[-empyre-] Debt Culture--types of debt

Annie McClanahan anniejmcclanahan at gmail.com
Sat Nov 24 11:45:59 EST 2012

I'm not 100% sure what you mean, but certainly anybody can sign the pledge,
and it applies to all loans. What I don't know is what kinds of power the
non-US banks have over defaulting debtors in the US (i.e. what they can do
in terms of garnishing wages, taking the debtor to court, etc.): I would
guess that they have less than the US government does over federal loans,
and also less than US private banks have over private loans. Which would
make intentional default on those sorts of loans *relatively* "easy"--scare
quotes decisively intended! But I actually know very little about the
international student loan market (it's a very very small percentage of the
total) so maybe other folks know more...?

On Fri, Nov 23, 2012 at 11:42 AM, Erin Obodiac <emo57 at cornell.edu> wrote:

> Hi all,
> I had a practical question about the student debtors' pledge: how does all
> of this work for student loans from non-US banks--foreign banks that
> provide loans for students to study in the US?
> Erin
> ________________________________________
> From: empyre-bounces at lists.cofa.unsw.edu.au [
> empyre-bounces at lists.cofa.unsw.edu.au] on behalf of Brian Holmes [
> bhcontinentaldrift at gmail.com]
> Sent: Thursday, November 22, 2012 7:40 PM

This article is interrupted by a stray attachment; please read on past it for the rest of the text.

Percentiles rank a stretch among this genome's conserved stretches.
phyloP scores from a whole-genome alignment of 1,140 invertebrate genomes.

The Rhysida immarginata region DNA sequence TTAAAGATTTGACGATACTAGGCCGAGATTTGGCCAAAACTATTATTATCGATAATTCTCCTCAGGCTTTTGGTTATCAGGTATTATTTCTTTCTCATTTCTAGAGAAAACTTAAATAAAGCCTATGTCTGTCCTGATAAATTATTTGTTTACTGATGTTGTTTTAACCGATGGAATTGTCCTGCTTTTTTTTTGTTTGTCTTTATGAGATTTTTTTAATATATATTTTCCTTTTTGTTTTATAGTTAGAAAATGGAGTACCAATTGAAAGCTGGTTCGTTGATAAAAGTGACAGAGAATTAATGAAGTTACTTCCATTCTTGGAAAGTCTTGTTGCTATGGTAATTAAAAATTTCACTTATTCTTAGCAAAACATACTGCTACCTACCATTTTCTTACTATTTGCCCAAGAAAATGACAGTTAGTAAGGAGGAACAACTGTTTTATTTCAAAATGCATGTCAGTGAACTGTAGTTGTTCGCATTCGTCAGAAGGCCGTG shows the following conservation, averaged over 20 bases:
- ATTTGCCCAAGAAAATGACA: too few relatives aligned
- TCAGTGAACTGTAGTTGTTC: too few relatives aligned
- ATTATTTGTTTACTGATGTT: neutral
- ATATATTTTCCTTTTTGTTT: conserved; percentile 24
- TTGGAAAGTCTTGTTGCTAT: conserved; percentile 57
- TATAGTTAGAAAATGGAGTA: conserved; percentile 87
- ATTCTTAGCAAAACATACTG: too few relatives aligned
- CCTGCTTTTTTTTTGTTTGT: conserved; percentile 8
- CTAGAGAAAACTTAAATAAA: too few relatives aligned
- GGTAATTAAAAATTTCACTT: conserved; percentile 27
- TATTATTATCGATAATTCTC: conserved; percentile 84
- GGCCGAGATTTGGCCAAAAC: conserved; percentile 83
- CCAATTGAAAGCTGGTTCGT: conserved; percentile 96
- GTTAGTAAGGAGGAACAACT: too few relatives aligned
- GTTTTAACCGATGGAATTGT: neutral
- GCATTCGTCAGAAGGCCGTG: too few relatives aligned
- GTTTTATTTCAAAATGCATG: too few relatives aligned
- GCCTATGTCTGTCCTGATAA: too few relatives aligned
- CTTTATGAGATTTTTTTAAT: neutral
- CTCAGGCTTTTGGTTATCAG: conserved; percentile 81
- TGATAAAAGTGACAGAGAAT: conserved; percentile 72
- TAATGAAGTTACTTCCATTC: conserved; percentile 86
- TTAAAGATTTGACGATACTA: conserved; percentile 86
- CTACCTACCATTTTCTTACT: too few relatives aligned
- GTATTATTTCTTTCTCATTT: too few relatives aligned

> To: empyre at lists.cofa.unsw.edu.au
> Subject: Re: [-empyre-] Debt Culture--types of debt
> On 11/21/2012 03:14 PM, Annie McClanahan wrote:
> > Because the state is so incredibly powerful, any student debt mass
> > default/debt strike movement would have to set up really powerful
> > structures for mutual aid. That's why I find the Student Debtor's Pledge
> > (http://www.occupystudentdebtcampaign.org/student-pledge/) in which
> > signers pledge to default once 1 million others have similarly promised
> > a much more powerful organizing model than the Rolling Jubilee (which
> > uses a philanthropic system to collectively buy back non-secured loans,
> > anonymously, but in no way threatens the debt system as a whole
> I agree with the above, signed the plege almost a year ago (as adjunct
> faculty) and began researching about student debt, writing about it and
> talking about it publicly whenever possible. However, the sobering thing